Ubuntu – How to connect and disconnect to a network manually in terminal

command linenetwork-managerwireless

Since the network manager is troubling me so much I want to replace it (possibly wicd orNM from ppa:volanin).

I do not know how to connect and disconnect to the network through the terminal without using network manager.

I would like a command-line way of managing the network.

Best Answer

  • This applies to 12.04+ since these are the ones I could test but could also be used in older versions. I have separated this guide into several parts, which consist of:

    • Part 1 Wireless Routers with no password or WEP Key
    • Part 2 Wireless Routers with WPA or WPA2 security Key
      • Part 2.1 Connecting to a WPA Router with wpa_supplicant
      • Part 2.2 Connecting to a WPA Router with Network Manager
    • Part 3 Easy Connection Via nmcli
    • Part 4 Disconnecting from a Wireless Router
    • Part 5 Deleting a Connection (Including Configuration File)
    • Part 6 Automatic connection when login in
    • Bonus How to find your network interface name via GUI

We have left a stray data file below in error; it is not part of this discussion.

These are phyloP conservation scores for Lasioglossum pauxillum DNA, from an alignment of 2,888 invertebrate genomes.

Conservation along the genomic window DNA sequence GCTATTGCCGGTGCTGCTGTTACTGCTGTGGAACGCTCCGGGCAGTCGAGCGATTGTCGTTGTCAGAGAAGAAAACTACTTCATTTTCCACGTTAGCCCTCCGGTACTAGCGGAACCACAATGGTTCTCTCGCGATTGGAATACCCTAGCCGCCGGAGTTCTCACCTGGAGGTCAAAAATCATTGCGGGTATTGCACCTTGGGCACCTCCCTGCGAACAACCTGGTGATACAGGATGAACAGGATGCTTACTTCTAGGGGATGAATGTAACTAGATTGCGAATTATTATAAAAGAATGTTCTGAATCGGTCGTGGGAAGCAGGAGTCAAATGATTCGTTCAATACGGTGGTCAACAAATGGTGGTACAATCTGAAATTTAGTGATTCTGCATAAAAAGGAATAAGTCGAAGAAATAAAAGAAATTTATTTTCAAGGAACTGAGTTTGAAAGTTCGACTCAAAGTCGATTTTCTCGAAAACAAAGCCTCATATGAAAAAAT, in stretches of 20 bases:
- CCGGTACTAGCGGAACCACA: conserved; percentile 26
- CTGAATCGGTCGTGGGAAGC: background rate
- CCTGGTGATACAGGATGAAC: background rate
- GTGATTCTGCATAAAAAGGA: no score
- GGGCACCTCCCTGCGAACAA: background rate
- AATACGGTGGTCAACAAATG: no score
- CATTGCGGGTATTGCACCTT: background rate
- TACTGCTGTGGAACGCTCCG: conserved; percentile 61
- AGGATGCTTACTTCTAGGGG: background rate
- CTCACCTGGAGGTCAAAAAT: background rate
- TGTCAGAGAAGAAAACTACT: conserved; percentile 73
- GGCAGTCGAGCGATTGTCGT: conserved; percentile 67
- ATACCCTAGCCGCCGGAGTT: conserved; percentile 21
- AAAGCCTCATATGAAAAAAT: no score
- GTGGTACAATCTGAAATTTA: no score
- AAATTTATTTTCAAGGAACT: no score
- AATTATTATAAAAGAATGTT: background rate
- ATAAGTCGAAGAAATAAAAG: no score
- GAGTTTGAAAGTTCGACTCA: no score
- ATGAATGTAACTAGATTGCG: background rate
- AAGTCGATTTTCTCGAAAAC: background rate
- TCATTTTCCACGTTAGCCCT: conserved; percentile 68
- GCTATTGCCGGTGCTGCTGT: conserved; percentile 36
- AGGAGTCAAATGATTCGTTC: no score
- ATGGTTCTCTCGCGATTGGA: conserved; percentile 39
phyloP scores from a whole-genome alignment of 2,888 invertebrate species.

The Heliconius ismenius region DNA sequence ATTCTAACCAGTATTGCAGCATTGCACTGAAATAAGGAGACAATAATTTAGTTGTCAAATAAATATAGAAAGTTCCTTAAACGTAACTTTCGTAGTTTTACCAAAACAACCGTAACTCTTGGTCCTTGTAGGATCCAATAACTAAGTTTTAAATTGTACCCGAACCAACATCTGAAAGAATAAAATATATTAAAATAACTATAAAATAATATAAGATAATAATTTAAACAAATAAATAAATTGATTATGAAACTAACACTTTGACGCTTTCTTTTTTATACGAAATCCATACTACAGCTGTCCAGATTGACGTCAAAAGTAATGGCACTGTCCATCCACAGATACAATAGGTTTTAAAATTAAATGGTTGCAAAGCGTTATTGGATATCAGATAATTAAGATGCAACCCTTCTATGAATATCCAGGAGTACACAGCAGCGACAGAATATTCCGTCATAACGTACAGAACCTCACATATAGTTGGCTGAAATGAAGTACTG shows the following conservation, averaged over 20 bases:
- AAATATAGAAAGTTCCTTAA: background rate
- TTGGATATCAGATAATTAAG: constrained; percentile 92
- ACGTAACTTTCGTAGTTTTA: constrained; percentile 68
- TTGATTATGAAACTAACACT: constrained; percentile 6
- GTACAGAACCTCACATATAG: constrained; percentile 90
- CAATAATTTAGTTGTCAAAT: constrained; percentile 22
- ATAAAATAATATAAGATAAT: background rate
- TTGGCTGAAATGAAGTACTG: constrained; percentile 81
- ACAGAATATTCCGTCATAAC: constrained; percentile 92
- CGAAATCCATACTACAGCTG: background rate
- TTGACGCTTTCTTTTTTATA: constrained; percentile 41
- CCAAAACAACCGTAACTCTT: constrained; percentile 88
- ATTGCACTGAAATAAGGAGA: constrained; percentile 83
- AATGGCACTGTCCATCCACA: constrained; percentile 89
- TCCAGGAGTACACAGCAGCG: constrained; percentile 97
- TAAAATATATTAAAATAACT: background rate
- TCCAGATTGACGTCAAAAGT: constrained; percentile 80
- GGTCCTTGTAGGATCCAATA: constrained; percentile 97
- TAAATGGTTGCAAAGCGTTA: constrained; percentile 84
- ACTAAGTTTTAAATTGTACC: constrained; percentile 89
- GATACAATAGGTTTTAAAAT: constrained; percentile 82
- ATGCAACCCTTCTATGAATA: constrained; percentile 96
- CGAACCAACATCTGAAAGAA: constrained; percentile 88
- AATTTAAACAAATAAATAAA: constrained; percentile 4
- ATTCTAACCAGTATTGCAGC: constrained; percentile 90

The following command lines can be used to connect and disconnect depending on the Wireless card, wireless security and wireless router settings. Before proceeding, make sure the network service is enabled (For cases where you might start Ubuntu using Recovery mode):

    Depending on your Ubuntu Version, you would need to start it using one of the following way:

    If using SystemD (since 14.10+):

    sudo systemctl start networking
    

    If using the Legacy init.d way: sudo /etc/init.d/networking restart

    If using the Legacy Upstart way: sudo service network-manager restart

    Part 1: Wireless Routers with no password or WEP Key

    For cases where the wireless router has no password or WEP security, do the following:

    1. Open the terminal and lookup for the wireless connection:

      iwlist wlan0 s  
      

      (The s is for Scan. wlan0 is my wireless card but could be different for each user. Some have eth0, others wlan2.. You need sudo to execute this option.To find out the name of your wireless card simply type iwlist and press TAB. This should autocomplete the line with the network card's name. You can also type iwconfig and find the name on the list that will show.)